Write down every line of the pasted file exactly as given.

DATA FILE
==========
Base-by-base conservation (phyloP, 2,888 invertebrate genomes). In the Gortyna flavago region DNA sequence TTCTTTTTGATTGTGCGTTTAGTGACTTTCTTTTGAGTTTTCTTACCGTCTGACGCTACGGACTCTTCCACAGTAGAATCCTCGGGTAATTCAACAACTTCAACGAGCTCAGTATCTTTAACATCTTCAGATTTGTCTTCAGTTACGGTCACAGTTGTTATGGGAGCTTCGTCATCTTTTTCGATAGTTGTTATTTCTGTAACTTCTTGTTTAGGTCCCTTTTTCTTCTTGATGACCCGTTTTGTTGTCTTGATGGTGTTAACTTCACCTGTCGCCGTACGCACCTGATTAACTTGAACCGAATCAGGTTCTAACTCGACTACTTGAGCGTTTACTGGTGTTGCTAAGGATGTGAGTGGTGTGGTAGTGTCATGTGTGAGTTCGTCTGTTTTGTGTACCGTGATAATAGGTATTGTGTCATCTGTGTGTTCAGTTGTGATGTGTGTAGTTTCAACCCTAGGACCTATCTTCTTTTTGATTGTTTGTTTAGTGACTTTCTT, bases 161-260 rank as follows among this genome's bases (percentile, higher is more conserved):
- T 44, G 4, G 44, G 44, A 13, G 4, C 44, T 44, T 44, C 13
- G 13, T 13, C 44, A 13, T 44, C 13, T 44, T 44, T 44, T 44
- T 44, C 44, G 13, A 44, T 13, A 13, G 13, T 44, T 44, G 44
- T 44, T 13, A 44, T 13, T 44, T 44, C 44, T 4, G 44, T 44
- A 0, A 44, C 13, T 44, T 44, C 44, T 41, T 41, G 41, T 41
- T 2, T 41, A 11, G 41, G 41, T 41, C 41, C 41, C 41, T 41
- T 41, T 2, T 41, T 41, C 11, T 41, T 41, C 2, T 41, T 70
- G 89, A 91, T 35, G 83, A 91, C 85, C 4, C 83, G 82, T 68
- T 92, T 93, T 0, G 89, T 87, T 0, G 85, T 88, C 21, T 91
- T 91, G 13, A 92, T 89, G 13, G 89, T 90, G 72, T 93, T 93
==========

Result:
Base-by-base conservation (phyloP, 2,888 invertebrate genomes). In the Gortyna flavago region DNA sequence TTCTTTTTGATTGTGCGTTTAGTGACTTTCTTTTGAGTTTTCTTACCGTCTGACGCTACGGACTCTTCCACAGTAGAATCCTCGGGTAATTCAACAACTTCAACGAGCTCAGTATCTTTAACATCTTCAGATTTGTCTTCAGTTACGGTCACAGTTGTTATGGGAGCTTCGTCATCTTTTTCGATAGTTGTTATTTCTGTAACTTCTTGTTTAGGTCCCTTTTTCTTCTTGATGACCCGTTTTGTTGTCTTGATGGTGTTAACTTCACCTGTCGCCGTACGCACCTGATTAACTTGAACCGAATCAGGTTCTAACTCGACTACTTGAGCGTTTACTGGTGTTGCTAAGGATGTGAGTGGTGTGGTAGTGTCATGTGTGAGTTCGTCTGTTTTGTGTACCGTGATAATAGGTATTGTGTCATCTGTGTGTTCAGTTGTGATGTGTGTAGTTTCAACCCTAGGACCTATCTTCTTTTTGATTGTTTGTTTAGTGACTTTCTT, bases 161-260 rank as follows among this genome's bases (percentile, higher is more conserved):
- T 44, G 4, G 44, G 44, A 13, G 4, C 44, T 44, T 44, C 13
- G 13, T 13, C 44, A 13, T 44, C 13, T 44, T 44, T 44, T 44
- T 44, C 44, G 13, A 44, T 13, A 13, G 13, T 44, T 44, G 44
- T 44, T 13, A 44, T 13, T 44, T 44, C 44, T 4, G 44, T 44
- A 0, A 44, C 13, T 44, T 44, C 44, T 41, T 41, G 41, T 41
- T 2, T 41, A 11, G 41, G 41, T 41, C 41, C 41, C 41, T 41
- T 41, T 2, T 41, T 41, C 11, T 41, T 41, C 2, T 41, T 70
- G 89, A 91, T 35, G 83, A 91, C 85, C 4, C 83, G 82, T 68
- T 92, T 93, T 0, G 89, T 87, T 0, G 85, T 88, C 21, T 91
- T 91, G 13, A 92, T 89, G 13, G 89, T 90, G 72, T 93, T 93